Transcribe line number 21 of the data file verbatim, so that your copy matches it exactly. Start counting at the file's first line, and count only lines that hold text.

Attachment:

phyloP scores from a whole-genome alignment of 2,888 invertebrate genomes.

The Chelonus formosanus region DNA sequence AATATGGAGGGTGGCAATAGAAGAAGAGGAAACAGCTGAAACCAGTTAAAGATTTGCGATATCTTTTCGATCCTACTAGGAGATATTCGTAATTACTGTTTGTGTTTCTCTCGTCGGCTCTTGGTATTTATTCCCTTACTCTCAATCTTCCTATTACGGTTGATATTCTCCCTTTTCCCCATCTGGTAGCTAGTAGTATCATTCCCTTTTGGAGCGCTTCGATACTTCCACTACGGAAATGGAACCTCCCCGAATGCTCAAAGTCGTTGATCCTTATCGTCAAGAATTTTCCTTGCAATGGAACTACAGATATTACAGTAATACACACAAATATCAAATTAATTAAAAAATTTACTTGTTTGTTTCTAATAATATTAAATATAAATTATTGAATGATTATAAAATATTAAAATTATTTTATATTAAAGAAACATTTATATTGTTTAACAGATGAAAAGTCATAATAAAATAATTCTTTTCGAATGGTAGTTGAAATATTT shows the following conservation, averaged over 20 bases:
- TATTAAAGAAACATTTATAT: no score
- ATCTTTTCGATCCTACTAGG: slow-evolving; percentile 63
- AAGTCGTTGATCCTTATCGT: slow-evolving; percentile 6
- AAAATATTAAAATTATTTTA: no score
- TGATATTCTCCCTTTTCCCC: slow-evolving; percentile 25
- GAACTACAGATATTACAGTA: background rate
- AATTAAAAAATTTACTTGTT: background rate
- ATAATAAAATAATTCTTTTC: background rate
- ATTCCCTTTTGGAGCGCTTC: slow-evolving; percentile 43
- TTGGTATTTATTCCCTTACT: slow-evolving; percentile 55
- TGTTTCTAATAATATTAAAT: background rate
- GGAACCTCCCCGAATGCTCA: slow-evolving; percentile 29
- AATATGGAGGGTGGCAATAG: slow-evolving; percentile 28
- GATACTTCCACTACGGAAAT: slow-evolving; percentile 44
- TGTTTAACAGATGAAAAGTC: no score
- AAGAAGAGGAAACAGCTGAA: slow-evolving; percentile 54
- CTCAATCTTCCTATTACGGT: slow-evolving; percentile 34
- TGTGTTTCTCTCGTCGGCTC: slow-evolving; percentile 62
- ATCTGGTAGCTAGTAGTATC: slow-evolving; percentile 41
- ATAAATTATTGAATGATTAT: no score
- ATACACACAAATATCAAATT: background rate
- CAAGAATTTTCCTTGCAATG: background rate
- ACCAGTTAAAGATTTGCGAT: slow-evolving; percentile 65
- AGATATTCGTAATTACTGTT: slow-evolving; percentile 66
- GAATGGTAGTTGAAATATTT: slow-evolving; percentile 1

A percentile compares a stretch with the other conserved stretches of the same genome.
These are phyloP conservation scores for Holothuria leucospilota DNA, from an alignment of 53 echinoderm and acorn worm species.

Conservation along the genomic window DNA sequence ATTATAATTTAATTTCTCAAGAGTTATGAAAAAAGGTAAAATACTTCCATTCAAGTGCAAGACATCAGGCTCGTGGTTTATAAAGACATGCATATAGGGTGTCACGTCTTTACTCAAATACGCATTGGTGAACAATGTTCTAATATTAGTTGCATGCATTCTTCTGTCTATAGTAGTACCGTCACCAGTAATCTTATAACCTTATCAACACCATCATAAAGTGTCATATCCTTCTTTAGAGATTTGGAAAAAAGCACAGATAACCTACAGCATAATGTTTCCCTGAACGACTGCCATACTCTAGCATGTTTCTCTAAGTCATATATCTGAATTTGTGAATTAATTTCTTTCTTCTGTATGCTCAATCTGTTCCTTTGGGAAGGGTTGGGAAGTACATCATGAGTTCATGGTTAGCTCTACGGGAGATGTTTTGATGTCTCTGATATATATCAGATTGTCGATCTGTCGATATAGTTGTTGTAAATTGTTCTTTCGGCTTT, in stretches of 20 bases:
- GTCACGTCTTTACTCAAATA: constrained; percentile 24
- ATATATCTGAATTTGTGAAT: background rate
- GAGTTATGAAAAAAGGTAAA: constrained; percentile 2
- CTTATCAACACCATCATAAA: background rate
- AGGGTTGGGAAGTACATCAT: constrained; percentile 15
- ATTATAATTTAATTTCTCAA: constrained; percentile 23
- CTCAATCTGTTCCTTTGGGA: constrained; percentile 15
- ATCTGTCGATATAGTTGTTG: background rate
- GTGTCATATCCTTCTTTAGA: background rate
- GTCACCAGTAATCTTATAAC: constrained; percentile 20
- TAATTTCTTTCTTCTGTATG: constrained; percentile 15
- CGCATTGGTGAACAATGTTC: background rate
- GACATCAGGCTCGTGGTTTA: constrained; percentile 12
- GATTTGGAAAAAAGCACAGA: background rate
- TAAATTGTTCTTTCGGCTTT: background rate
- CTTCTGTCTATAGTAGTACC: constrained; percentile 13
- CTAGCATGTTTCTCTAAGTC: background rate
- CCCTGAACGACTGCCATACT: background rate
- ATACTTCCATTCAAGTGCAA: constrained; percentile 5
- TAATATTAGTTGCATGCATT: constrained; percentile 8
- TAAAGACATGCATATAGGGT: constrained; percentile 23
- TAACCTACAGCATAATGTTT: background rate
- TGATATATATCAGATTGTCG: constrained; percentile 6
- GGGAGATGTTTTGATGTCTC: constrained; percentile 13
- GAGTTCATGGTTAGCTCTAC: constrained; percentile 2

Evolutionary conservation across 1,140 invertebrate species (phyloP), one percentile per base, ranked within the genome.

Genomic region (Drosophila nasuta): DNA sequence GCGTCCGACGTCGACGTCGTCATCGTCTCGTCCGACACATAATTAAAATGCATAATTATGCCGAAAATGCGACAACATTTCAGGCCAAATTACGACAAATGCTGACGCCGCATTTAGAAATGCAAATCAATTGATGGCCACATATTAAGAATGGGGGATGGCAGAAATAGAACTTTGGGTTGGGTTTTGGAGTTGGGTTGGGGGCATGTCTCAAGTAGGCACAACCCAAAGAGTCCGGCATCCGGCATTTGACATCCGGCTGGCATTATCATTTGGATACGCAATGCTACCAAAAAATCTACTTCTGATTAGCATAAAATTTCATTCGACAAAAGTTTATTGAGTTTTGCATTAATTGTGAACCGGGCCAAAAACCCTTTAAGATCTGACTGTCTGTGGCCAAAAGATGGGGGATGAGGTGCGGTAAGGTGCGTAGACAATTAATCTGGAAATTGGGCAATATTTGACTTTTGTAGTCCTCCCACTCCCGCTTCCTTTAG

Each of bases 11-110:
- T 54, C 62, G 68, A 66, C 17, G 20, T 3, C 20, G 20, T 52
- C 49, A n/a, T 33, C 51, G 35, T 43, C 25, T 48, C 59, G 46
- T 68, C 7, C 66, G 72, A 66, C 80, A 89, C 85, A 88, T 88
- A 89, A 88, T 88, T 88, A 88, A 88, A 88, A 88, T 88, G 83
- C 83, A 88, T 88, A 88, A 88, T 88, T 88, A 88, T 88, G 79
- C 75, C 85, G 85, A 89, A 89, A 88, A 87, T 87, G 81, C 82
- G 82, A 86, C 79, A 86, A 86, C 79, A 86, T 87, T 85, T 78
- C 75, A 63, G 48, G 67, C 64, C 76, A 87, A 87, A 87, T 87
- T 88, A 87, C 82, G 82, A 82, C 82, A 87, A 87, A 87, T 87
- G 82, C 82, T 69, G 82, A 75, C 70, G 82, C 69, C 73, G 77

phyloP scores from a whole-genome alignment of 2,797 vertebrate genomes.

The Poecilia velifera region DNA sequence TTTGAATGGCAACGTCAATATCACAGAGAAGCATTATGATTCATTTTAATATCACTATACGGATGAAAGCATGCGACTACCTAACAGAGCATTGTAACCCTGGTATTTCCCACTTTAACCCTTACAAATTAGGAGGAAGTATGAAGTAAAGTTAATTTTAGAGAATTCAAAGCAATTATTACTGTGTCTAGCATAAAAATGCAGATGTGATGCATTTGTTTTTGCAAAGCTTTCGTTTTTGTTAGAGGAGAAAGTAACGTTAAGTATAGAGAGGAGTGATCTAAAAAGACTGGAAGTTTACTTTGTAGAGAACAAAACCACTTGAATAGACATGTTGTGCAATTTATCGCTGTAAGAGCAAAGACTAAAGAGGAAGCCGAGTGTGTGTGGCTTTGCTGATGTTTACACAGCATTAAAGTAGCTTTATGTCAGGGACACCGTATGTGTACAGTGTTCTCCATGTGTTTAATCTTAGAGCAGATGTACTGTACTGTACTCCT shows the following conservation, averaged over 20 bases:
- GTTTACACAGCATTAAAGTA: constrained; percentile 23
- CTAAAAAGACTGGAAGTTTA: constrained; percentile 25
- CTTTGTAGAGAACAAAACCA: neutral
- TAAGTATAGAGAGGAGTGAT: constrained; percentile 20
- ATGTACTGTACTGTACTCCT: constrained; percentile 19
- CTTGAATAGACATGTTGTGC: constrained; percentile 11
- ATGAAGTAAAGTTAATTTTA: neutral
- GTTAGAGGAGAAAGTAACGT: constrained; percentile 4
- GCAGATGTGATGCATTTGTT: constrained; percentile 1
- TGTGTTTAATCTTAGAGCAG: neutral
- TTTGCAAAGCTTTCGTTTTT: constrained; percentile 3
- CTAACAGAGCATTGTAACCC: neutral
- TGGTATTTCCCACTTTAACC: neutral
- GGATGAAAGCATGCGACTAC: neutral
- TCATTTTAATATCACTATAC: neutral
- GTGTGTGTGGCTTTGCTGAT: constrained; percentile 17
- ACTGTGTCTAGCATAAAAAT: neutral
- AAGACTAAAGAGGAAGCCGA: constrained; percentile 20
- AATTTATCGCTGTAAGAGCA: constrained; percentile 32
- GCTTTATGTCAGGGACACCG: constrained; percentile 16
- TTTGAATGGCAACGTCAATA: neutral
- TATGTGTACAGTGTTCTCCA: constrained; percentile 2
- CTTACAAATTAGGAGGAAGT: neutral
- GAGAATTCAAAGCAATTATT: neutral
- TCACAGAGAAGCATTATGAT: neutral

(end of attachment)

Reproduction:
- ATCTGGTAGCTAGTAGTATC: slow-evolving; percentile 41